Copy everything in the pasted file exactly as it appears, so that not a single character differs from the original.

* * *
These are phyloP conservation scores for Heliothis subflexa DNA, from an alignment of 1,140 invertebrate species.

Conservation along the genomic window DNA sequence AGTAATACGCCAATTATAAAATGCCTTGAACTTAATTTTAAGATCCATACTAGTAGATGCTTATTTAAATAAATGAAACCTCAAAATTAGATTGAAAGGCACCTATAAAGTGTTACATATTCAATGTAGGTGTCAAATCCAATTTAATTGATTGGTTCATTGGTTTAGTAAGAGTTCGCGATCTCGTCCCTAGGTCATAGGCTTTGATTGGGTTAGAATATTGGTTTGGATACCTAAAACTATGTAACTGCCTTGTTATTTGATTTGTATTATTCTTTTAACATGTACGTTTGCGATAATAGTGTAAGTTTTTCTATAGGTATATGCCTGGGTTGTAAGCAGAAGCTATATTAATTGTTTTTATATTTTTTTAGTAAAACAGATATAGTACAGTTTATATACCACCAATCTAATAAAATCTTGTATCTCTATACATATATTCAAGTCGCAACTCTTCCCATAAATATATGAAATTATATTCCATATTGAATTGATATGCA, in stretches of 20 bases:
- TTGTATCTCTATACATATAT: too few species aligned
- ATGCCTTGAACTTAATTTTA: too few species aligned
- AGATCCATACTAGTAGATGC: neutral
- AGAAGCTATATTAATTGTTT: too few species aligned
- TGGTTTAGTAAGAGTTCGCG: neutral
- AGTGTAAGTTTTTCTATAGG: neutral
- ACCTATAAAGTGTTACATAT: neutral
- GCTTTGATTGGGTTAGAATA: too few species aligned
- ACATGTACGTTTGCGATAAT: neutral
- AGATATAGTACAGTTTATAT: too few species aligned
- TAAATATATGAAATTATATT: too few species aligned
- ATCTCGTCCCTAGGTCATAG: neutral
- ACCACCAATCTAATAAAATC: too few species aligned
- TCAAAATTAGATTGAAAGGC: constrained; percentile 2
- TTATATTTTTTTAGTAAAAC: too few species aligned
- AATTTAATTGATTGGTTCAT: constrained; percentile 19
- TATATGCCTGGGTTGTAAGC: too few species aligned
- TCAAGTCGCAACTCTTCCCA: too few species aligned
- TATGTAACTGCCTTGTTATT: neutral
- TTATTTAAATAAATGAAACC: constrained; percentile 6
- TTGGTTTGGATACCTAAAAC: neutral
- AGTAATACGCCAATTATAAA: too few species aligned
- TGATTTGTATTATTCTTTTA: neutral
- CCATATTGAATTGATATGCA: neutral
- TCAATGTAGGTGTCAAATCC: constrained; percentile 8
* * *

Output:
These are phyloP conservation scores for Heliothis subflexa DNA, from an alignment of 1,140 invertebrate species.

Conservation along the genomic window DNA sequence AGTAATACGCCAATTATAAAATGCCTTGAACTTAATTTTAAGATCCATACTAGTAGATGCTTATTTAAATAAATGAAACCTCAAAATTAGATTGAAAGGCACCTATAAAGTGTTACATATTCAATGTAGGTGTCAAATCCAATTTAATTGATTGGTTCATTGGTTTAGTAAGAGTTCGCGATCTCGTCCCTAGGTCATAGGCTTTGATTGGGTTAGAATATTGGTTTGGATACCTAAAACTATGTAACTGCCTTGTTATTTGATTTGTATTATTCTTTTAACATGTACGTTTGCGATAATAGTGTAAGTTTTTCTATAGGTATATGCCTGGGTTGTAAGCAGAAGCTATATTAATTGTTTTTATATTTTTTTAGTAAAACAGATATAGTACAGTTTATATACCACCAATCTAATAAAATCTTGTATCTCTATACATATATTCAAGTCGCAACTCTTCCCATAAATATATGAAATTATATTCCATATTGAATTGATATGCA, in stretches of 20 bases:
- TTGTATCTCTATACATATAT: too few species aligned
- ATGCCTTGAACTTAATTTTA: too few species aligned
- AGATCCATACTAGTAGATGC: neutral
- AGAAGCTATATTAATTGTTT: too few species aligned
- TGGTTTAGTAAGAGTTCGCG: neutral
- AGTGTAAGTTTTTCTATAGG: neutral
- ACCTATAAAGTGTTACATAT: neutral
- GCTTTGATTGGGTTAGAATA: too few species aligned
- ACATGTACGTTTGCGATAAT: neutral
- AGATATAGTACAGTTTATAT: too few species aligned
- TAAATATATGAAATTATATT: too few species aligned
- ATCTCGTCCCTAGGTCATAG: neutral
- ACCACCAATCTAATAAAATC: too few species aligned
- TCAAAATTAGATTGAAAGGC: constrained; percentile 2
- TTATATTTTTTTAGTAAAAC: too few species aligned
- AATTTAATTGATTGGTTCAT: constrained; percentile 19
- TATATGCCTGGGTTGTAAGC: too few species aligned
- TCAAGTCGCAACTCTTCCCA: too few species aligned
- TATGTAACTGCCTTGTTATT: neutral
- TTATTTAAATAAATGAAACC: constrained; percentile 6
- TTGGTTTGGATACCTAAAAC: neutral
- AGTAATACGCCAATTATAAA: too few species aligned
- TGATTTGTATTATTCTTTTA: neutral
- CCATATTGAATTGATATGCA: neutral
- TCAATGTAGGTGTCAAATCC: constrained; percentile 8